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Taliban tells civilians to return but denies talk of a cease-fire

THE Taliban has urged civilians to return to the main town in Pakistan's Swat Valley, promising they won't attack security forces battling insurgents there but stopping short of calling the move a cease-fire.

The army has already ruled out halting its operation in the valley, saying such an announcement was a sign that the outnumbered insurgents were "staring defeat in the face."

Pakistan began the month-old offensive against militants in Swat and surrounding areas after they ignored the terms of a peace deal.

Taliban spokesman Muslim Khan framed the militants' decision to stop attacking troops in Mingora town as due to concern for the safety of civilians and property.

"I would like to appeal to the people of Mingora to get back to their homes and start their routine life as we will not fire even a single shot," Khan said in a phone call from an undisclosed location. Asked if that meant a cease-fire, he added: "No, this is not like that. Our aides will remain there in Mingora, but we will not attack, we will not fire shots."

The army says it has secured several major intersections in Mingora, an urban center that under normal circumstances has at least 375,000 residents. Many of the extremists were fleeing Mingora for Kabal, a town to the west, but security forces are trying to secure that locality as well.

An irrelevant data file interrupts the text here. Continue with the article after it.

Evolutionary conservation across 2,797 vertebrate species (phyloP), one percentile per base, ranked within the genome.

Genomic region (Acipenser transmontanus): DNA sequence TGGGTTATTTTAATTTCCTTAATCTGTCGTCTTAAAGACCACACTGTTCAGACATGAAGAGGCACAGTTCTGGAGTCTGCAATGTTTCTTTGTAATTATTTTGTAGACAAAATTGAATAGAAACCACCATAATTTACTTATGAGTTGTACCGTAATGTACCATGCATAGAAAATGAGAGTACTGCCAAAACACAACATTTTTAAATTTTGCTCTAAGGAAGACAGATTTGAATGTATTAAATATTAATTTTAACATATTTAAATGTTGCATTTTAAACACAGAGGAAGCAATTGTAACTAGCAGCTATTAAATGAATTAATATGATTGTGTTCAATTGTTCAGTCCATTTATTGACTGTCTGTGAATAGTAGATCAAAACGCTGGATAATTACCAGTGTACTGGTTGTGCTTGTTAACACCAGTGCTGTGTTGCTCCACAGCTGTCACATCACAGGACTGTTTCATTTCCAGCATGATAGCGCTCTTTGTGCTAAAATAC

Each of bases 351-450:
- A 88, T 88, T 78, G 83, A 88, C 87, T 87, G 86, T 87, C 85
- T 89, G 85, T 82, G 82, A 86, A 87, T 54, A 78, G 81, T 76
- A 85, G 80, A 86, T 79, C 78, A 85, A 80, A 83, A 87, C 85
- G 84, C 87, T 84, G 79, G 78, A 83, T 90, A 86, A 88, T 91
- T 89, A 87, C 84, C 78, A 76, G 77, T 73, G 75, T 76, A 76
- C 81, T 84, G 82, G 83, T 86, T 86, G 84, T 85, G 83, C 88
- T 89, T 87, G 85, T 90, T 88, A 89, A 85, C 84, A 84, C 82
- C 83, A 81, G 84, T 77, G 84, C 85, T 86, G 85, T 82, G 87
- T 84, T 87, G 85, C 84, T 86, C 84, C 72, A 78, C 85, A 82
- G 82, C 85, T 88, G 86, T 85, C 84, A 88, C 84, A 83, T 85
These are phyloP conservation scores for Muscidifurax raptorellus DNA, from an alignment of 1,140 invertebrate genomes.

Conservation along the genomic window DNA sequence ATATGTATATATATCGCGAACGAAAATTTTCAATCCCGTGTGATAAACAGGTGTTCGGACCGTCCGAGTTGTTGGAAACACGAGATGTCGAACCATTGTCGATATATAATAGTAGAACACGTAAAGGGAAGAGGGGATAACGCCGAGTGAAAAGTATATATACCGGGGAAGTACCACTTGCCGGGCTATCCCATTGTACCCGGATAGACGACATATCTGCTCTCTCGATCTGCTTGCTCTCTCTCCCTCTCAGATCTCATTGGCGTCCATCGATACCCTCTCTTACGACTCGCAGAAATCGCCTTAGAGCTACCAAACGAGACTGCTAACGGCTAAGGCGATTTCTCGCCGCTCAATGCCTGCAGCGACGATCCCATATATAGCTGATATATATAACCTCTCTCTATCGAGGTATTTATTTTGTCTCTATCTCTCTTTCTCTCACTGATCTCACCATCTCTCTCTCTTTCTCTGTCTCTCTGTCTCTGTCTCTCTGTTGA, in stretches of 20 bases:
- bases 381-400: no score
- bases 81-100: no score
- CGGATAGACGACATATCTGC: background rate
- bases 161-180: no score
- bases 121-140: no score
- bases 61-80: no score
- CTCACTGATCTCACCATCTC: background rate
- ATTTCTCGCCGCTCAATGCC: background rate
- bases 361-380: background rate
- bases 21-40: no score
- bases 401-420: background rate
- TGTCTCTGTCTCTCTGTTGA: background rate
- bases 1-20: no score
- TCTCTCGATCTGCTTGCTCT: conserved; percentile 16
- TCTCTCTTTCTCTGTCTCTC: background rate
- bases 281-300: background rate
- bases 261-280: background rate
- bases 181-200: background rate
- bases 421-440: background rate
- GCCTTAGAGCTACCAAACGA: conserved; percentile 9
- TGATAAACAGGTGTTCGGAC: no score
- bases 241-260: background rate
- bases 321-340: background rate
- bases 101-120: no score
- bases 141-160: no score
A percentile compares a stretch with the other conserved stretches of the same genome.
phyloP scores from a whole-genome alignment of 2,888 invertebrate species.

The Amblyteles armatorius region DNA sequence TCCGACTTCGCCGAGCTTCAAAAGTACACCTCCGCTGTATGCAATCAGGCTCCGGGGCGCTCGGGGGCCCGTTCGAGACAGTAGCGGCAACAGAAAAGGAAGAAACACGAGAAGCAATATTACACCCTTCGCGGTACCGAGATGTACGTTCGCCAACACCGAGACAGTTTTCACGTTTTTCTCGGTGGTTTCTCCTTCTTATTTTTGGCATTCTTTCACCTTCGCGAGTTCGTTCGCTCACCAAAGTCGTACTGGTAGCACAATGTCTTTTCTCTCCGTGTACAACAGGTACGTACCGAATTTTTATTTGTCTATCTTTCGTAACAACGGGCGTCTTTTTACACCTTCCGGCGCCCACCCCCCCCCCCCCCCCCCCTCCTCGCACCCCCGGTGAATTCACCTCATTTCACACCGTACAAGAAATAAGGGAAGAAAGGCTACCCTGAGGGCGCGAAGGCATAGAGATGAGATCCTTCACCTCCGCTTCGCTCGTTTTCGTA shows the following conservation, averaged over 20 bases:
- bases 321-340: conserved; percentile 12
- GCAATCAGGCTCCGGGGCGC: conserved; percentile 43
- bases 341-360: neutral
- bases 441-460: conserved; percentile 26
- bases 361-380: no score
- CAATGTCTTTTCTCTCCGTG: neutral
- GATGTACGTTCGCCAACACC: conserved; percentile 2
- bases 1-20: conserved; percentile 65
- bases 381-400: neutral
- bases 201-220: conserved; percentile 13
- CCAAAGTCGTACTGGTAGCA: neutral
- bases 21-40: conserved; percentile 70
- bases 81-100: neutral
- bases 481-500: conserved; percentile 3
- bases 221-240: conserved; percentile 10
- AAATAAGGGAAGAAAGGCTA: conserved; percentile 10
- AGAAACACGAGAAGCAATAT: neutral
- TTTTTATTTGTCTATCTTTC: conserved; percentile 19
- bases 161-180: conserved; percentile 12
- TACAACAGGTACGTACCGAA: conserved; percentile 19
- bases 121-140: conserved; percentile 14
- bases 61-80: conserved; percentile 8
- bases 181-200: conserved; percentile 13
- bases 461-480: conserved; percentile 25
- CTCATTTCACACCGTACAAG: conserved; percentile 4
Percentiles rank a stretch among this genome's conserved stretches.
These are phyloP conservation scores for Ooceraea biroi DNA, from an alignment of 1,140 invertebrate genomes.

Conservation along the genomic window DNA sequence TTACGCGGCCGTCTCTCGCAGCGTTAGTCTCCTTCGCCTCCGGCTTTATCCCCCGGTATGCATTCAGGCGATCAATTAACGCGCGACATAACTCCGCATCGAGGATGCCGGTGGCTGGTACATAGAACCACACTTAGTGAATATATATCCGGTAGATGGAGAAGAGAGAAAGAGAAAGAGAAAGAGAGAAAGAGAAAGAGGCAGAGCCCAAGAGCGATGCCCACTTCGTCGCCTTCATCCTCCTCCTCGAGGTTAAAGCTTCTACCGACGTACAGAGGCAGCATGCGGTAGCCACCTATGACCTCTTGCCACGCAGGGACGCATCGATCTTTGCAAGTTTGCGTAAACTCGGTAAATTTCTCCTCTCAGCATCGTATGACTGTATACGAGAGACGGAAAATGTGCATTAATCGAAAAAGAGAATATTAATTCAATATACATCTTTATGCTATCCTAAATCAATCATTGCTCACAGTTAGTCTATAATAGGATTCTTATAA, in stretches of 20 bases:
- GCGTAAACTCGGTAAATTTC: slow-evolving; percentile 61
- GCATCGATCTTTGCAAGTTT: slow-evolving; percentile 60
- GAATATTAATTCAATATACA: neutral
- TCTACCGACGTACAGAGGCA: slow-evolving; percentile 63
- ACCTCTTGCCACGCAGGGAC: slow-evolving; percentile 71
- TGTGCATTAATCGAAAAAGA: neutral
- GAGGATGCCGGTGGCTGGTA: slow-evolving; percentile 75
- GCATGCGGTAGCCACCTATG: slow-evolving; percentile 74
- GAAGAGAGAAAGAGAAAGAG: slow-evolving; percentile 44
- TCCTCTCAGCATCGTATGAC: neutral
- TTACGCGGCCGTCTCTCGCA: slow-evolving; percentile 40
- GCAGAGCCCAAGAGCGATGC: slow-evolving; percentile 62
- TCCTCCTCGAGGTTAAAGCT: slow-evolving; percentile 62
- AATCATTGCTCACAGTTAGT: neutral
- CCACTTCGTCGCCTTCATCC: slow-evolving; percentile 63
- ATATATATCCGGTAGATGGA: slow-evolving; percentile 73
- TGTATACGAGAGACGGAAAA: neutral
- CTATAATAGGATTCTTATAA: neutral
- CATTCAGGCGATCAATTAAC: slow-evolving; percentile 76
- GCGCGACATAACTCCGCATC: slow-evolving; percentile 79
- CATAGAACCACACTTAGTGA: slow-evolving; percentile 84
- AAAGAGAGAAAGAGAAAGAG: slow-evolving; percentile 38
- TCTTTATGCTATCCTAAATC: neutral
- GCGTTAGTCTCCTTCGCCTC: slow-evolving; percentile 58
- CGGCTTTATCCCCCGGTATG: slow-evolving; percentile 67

Troops also have secured Malam Jabba - the site of a ski resort that militants wrecked last year - which the army said the Taliban was using as a training center and logistics base.

An army statement issued yesterday afternoon said that in the previous 24 hours, four suspected militants were killed and eight were arrested in the valley, while six security personnel were wounded.

In rejecting the Taliban's pledge to stop fighting, army spokesman Major General Athar Abbas said the militants "have started using ploys to escape. They are now remembering the civilians whom they used to behead and decapitate."

He said the operation in the city would go on as planned. Commanders have said they aim to eliminate the militants in the valley and said last Friday any cease-fire was unlikely.

Close to 1.9 million civilians have fled the valley and surrounding districts, but up to 20,000 remain in Mingora.

A resident on the outskirts of the city said 3,000 people were stranded in his neighborhood and were suffering.

"We do not have anything to eat. We do not have water," said Liaqat Ali. "We do not have medicines. We do not have any doctor or any hospitals to go to."


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